TarO : a target optimisation system for structural biology
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TarO (http://www.compbio.dundee.ac.uk/taro) offers a single point of reference for key bioinformatics analyses relevant to selecting proteins or domains for study by structural biology techniques. The protein sequence is analysed by 17 algorithms and compared to 8 databases. TarO gathers putative homologues, including orthologues, and then obtains predictions of properties for these sequences including crystallisation propensity, protein disorder and post-translational modifications. Analyses are run on a high-performance computing cluster, the results integrated, stored in a database and accessed through a web-based user interface. Output is in tabulated format and in the form of an annotated multiple sequence alignment (MSA) that may be edited interactively in the program Jalview. TarO also simplifies the gathering of additional annotations via the Distributed Annotation System, both from the MSA in Jalview and through links to Dasty2. Routes to other information gateways are included, for example to relevant pages from UniProt, COG and the Conserved Domains Database. Open access to TarO is available from a guest account with private accounts for academic use available on request. Future development of TarO will include further analysis steps and integration with the Protein Information Management System (PIMS), a sister project in the BBSRC Structural Proteomics of Rational Targets initiative.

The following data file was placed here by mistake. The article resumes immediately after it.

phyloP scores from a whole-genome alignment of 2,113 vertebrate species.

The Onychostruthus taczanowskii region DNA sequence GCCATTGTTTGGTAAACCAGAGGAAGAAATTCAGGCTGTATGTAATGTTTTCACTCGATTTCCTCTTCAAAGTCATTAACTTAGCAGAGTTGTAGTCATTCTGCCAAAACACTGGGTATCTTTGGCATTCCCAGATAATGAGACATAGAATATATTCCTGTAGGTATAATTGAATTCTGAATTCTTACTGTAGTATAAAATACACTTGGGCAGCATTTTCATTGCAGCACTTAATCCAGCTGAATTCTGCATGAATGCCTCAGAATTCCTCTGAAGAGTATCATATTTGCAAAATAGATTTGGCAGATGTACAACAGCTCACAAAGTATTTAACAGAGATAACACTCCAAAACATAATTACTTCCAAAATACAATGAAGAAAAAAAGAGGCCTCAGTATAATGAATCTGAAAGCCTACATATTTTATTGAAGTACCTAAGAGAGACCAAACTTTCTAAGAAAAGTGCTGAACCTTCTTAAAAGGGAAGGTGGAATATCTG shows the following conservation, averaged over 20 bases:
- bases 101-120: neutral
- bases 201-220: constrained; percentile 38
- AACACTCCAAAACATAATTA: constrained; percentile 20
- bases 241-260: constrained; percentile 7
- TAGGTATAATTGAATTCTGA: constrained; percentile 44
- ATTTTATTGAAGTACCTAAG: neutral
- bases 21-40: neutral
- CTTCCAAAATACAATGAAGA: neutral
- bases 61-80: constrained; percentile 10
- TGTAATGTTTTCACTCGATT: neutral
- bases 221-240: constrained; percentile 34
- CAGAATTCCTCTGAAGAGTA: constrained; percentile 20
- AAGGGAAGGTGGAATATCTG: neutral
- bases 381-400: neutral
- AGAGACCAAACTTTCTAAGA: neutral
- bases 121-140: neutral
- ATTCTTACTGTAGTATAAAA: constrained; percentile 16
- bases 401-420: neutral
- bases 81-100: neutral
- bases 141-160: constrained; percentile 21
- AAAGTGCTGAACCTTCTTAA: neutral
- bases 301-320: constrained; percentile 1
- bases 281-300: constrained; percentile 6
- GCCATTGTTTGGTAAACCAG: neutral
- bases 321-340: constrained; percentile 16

Overton , I M , van Niekerk , C A , Carter , L G , Dawson , A , Martin , D M , Cameron , S , McMahon , S A , White , M F , Hunter , W N , Naismith , J & Barton , G J 2008 , ' TarO : a target optimisation system for structural biology ' Nucleic Acids Research , vol 36 , no. suppl 2 , pp. W190-W196 . , 10.1093/nar/gkn141
Nucleic Acids Research
© 2008 The Author(s) This is an Open Access article distributed under the terms of the Creative Commons Attribution Non-Commercial License (http://creativecommons.org/licenses/by-nc/2.0/uk/) which permits unrestricted non-commercial use, distribution, and reproduction in any medium, provided the original work is properly cited.
This work was funded by the UK Biotechnology and Biological Sciences Research Council (BBSRC) Structural Proteomics of Rational Targets (SPoRT) initiative, (Grant BBS/B/14434). Funding to pay the Open Access publication charges for this article was provided by BBSRC.
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